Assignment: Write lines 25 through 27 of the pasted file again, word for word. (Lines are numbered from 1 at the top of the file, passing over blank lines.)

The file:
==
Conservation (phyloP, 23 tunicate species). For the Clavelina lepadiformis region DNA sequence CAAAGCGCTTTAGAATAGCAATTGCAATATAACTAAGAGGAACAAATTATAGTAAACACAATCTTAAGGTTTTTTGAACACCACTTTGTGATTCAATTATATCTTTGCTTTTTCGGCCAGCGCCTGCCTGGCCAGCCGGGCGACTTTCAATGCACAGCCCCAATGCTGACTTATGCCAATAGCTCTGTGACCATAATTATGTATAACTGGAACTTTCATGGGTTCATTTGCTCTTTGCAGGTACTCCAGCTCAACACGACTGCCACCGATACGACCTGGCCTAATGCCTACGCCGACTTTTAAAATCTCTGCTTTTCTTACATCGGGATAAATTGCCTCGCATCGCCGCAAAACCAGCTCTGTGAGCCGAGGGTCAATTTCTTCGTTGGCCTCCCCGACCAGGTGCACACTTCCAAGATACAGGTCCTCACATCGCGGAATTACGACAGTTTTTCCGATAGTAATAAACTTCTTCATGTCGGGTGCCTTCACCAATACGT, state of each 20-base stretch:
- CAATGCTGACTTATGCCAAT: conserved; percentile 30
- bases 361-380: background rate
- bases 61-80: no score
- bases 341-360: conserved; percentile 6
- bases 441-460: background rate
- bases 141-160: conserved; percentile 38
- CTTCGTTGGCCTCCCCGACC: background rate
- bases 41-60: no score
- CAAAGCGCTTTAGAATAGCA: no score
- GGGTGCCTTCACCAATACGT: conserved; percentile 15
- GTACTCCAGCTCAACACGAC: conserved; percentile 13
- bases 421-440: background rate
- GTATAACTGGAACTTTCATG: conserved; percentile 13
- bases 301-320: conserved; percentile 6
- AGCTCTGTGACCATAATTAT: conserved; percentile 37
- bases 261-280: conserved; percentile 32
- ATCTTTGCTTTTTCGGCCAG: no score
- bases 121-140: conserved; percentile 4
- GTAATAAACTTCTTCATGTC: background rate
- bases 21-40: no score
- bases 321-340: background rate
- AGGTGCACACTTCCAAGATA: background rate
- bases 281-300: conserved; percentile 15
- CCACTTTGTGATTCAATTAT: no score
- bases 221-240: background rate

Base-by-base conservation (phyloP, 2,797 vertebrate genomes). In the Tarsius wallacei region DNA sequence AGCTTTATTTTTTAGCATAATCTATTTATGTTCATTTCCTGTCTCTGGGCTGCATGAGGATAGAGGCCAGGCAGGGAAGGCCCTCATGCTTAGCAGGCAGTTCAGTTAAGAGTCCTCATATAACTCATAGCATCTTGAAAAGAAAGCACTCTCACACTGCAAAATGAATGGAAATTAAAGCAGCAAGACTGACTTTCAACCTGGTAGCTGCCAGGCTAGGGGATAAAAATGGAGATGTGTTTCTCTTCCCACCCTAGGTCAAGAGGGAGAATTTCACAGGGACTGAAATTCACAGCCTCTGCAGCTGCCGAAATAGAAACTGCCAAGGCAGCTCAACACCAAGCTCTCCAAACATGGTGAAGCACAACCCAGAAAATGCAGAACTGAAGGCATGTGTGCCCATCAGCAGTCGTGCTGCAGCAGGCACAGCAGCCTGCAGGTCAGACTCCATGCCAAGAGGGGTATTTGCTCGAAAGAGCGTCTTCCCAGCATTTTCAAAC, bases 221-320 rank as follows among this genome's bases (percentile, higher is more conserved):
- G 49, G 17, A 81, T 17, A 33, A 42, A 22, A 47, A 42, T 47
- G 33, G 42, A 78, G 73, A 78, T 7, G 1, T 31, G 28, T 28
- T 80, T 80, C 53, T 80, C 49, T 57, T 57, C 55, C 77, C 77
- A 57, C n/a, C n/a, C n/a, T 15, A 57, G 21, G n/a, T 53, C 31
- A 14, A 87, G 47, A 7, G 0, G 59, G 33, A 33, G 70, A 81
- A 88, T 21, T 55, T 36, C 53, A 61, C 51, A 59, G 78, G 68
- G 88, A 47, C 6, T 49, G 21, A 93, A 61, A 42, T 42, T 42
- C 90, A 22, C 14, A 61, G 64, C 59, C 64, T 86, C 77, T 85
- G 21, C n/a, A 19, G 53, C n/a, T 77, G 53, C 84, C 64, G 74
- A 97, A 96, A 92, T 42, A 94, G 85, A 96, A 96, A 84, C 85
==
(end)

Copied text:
- CCACTTTGTGATTCAATTAT: no score
- bases 221-240: background rate

Base-by-base conservation (phyloP, 2,797 vertebrate genomes). In the Tarsius wallacei region DNA sequence AGCTTTATTTTTTAGCATAATCTATTTATGTTCATTTCCTGTCTCTGGGCTGCATGAGGATAGAGGCCAGGCAGGGAAGGCCCTCATGCTTAGCAGGCAGTTCAGTTAAGAGTCCTCATATAACTCATAGCATCTTGAAAAGAAAGCACTCTCACACTGCAAAATGAATGGAAATTAAAGCAGCAAGACTGACTTTCAACCTGGTAGCTGCCAGGCTAGGGGATAAAAATGGAGATGTGTTTCTCTTCCCACCCTAGGTCAAGAGGGAGAATTTCACAGGGACTGAAATTCACAGCCTCTGCAGCTGCCGAAATAGAAACTGCCAAGGCAGCTCAACACCAAGCTCTCCAAACATGGTGAAGCACAACCCAGAAAATGCAGAACTGAAGGCATGTGTGCCCATCAGCAGTCGTGCTGCAGCAGGCACAGCAGCCTGCAGGTCAGACTCCATGCCAAGAGGGGTATTTGCTCGAAAGAGCGTCTTCCCAGCATTTTCAAAC, bases 221-320 rank as follows among this genome's bases (percentile, higher is more conserved):